Clean Tech

Forests: A profitable restoration mantra

V Rishi Kumar | Updated on October 20, 2020 Published on October 20, 2020

Three-in-one Bamboo cultivation in Gujarat by local people is community participation that spells business success. It also ensures forest restoration (file photo) M Srinath   -  M Srinath

Leaf plates from teak in Korchi; (at left) Households in Narmada Community Forest Rights areas bundle dry bamboo for paper and pulp mills; Women harvest from bidi leaf trees (top right) Photo courtesy: ISB, Hyderabad   -  Photo courtesy: ISB, Hyderabad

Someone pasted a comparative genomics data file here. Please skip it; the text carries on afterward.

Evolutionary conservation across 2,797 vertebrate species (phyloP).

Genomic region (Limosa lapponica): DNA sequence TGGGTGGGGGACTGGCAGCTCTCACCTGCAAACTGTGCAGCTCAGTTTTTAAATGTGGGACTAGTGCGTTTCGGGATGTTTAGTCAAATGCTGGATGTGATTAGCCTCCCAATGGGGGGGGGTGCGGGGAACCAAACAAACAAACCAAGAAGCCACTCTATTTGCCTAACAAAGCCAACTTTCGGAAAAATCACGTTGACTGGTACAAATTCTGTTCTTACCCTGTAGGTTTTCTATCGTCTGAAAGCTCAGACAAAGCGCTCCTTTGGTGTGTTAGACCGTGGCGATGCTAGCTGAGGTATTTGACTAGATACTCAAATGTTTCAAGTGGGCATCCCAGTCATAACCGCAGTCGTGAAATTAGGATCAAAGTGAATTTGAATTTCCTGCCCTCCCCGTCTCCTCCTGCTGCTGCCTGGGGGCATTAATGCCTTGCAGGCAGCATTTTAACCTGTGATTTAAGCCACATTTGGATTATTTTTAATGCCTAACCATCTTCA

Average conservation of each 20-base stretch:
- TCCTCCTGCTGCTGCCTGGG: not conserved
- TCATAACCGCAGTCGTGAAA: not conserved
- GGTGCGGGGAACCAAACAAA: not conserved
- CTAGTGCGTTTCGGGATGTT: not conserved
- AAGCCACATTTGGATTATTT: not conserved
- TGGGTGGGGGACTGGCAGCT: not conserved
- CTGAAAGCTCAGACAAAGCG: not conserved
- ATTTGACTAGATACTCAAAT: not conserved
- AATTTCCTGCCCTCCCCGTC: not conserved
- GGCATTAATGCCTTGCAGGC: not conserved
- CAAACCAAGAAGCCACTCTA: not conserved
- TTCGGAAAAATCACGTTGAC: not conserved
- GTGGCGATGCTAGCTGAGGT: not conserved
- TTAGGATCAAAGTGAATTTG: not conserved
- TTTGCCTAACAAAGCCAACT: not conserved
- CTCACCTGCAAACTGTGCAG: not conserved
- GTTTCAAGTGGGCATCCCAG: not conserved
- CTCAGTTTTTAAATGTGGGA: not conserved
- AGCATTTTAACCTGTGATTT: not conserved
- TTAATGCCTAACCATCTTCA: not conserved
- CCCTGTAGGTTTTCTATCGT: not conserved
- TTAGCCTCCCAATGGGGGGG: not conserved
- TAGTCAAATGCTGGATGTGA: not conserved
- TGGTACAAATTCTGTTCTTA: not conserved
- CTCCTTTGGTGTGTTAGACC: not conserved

Empowering local communities to revive forests can ensure both climate mitigation and human well-being, says a global study. V Rishi Kumar reports

The natives know their land best. Local forest communities have been showing the way forward in Maharashtra and Gujarat ever since the enactment of the Forest Rights Act, 2006.

Korchi in Gadchiroli recorded a collective turnover of over ₹21 crore in three years by selling tendu leaves, while 30 gram sabhas at the Shoolpaneshwar Wildlife Sanctuary in Narmada district generated an income of ₹32 crore within five years of the FRA being implemented. Both the achievements provide examples of how forest rejuvenation and climate mitigation can go hand in hand with community empowerment.

The two representative cases from India show that a concerted effort to empower local communities is a win-win for all stakeholders in the system, while ensuring protection of forest land through a sustainable development approach.